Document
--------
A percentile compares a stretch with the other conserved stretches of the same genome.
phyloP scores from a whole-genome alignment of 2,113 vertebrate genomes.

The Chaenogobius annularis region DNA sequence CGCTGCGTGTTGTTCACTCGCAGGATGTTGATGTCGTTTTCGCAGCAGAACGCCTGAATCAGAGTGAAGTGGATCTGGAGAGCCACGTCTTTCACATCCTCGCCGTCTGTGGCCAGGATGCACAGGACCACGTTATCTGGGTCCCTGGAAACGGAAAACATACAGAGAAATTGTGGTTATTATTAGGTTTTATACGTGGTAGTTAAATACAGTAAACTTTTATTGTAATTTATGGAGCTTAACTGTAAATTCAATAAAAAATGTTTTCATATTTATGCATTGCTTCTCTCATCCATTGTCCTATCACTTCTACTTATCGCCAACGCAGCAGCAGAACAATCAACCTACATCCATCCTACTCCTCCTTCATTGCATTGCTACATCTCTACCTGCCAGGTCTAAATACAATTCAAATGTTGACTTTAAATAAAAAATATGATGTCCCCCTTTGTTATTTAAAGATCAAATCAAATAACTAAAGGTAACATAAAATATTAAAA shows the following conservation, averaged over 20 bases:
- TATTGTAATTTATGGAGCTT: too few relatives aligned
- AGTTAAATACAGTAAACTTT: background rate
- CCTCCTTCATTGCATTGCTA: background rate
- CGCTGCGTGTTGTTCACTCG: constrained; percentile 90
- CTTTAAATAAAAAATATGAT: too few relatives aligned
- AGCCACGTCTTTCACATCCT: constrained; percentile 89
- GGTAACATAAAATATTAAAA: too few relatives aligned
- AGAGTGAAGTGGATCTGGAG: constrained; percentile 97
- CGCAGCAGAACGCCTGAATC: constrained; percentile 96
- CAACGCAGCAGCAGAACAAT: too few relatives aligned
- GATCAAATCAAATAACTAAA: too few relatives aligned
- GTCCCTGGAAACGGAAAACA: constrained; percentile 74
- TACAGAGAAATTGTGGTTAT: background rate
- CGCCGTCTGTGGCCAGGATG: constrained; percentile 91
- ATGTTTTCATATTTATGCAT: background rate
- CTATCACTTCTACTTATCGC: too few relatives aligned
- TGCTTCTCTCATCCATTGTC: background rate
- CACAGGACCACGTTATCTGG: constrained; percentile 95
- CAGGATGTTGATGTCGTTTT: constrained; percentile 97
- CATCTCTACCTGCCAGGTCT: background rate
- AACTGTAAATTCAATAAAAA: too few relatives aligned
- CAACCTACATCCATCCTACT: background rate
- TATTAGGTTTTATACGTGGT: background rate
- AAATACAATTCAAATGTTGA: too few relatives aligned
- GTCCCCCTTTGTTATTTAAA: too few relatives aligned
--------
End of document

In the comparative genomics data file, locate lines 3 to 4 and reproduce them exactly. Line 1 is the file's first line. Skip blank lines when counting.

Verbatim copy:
The Chaenogobius annularis region DNA sequence CGCTGCGTGTTGTTCACTCGCAGGATGTTGATGTCGTTTTCGCAGCAGAACGCCTGAATCAGAGTGAAGTGGATCTGGAGAGCCACGTCTTTCACATCCTCGCCGTCTGTGGCCAGGATGCACAGGACCACGTTATCTGGGTCCCTGGAAACGGAAAACATACAGAGAAATTGTGGTTATTATTAGGTTTTATACGTGGTAGTTAAATACAGTAAACTTTTATTGTAATTTATGGAGCTTAACTGTAAATTCAATAAAAAATGTTTTCATATTTATGCATTGCTTCTCTCATCCATTGTCCTATCACTTCTACTTATCGCCAACGCAGCAGCAGAACAATCAACCTACATCCATCCTACTCCTCCTTCATTGCATTGCTACATCTCTACCTGCCAGGTCTAAATACAATTCAAATGTTGACTTTAAATAAAAAATATGATGTCCCCCTTTGTTATTTAAAGATCAAATCAAATAACTAAAGGTAACATAAAATATTAAAA shows the following conservation, averaged over 20 bases:
- TATTGTAATTTATGGAGCTT: too few relatives aligned